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Psalm 34

 

I will bless the LORD at all times; his praise shall continually be in my mouth. My soul makes its boast in the LORD; let the humble hear and be glad. Oh, magnify the LORD with me, and let us exalt his name together! I sought the LORD, and he answered me and delivered me from all my fears. Those who look to him are radiant, and their faces shall never be ashamed. This poor man cried, and the LORD heard him and saved him out of all his troubles. The angel of the LORD encamps around those who fear him, and delivers them. Oh, taste and see that the LORD is good! Blessed is the man who takes refuge in him! Oh, fear the LORD, you his saints, for those who fear him have no lack! The young lions suffer want and hunger; but those who seek the LORD lack no good thing. Come, O children, listen to me; I will teach you the fear of the LORD. What man is there who desires life and loves many days, that he may see good? Keep your tongue from evil and your lips from speaking deceit. Turn away from evil and do good; seek peace and pursue it. The eyes of the LORD are toward the righteous and his ears toward their cry. The face of the LORD is against those who do evil, to cut off the memory of them from the earth. When the righteous cry for help, the LORD hears and delivers them out of all their troubles. The LORD is near to the brokenhearted and saves the crushed in spirit. Many are the afflictions of the righteous, but the LORD delivers him out of them all. He keeps all his bones; not one of them is broken. Affliction will slay the wicked, and those who hate the righteous will be condemned. The LORD redeems the life of his servants; none of those who take refuge in him will be condemned.(ESV)

The Consolation We Need

Martin of Tours, Pastor

11 November 2014

Everything has to be "dumbed down" in our society. We want the easy way. We crave a short cut to everything. This is true also for Christianity where a plethora of self-help books of the "Christianity for Dummies" genre crowd the shelves of book sellers. This dumb down effect is almost always to the benefit of the law. From the fall, we are wired to think that if we just had the right formula of works, we could influence God's attitude toward us. This attitude ranges from people who believe that the proper cosmic resonance emanating from the correct set of crystals will set everything in their lives just right to the most rigorous monastic discipline with its prayers, deprivations, and religious works. Unfortunately, both will be equally successful in influencing God's attitude toward sinners, that is, not at all. Some years ago, parents of children in a parochial school where I served went on the warpath against the celebration of Halloween, contending "orange and black" were the colors of the devil. Therefore, bulletin board displays using those colors and featuring pumpkins and black cats invited Satan to the school. How easy it is to root out the evil in our lives by dumbed down works like avoiding certain colors ("I don't look good in orange, anyway!").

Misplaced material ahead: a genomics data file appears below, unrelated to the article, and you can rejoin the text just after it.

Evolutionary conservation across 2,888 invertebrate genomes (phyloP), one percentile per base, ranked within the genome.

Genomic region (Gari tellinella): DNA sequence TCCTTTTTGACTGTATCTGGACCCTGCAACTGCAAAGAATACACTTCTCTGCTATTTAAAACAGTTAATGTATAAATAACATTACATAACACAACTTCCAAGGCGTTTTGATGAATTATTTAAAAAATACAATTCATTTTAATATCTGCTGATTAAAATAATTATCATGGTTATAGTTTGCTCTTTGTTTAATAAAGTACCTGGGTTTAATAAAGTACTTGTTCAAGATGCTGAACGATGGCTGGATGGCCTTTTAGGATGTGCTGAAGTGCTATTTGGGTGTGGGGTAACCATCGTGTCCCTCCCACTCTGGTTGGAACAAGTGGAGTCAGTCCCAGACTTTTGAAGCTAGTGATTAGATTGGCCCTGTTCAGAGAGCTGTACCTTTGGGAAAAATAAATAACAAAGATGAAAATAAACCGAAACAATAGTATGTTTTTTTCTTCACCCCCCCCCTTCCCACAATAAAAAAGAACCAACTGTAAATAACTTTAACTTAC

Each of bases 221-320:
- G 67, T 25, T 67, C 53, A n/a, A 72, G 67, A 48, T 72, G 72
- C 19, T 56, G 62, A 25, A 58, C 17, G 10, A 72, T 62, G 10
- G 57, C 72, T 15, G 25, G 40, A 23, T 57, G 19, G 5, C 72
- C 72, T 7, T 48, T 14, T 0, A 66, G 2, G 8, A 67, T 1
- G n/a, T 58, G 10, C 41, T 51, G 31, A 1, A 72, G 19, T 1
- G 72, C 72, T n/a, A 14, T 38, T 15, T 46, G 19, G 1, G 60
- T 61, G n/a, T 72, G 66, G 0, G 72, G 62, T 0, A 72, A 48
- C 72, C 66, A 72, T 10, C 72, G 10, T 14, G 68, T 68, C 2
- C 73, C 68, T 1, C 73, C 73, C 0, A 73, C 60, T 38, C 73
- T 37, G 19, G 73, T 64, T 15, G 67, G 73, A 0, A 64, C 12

Such simplistic ways of gaining merit with God finally ignore the power of the law to accuse the human heart. The law does not worm its way into our lives, it does not need to. The law was propagated there by God (Rm 2:14-15), but our spiritual timidity makes it a hammer that shatters our pretensions to self-righteousness if we listen to what it really says about us. It places all persons under sin and silences our claims to a personal holiness in the sight of the all holy God (Rm 3:19). So there is no way to tame the terror of the holy and implacable law of God. The divine law resists the attempt to dumb down.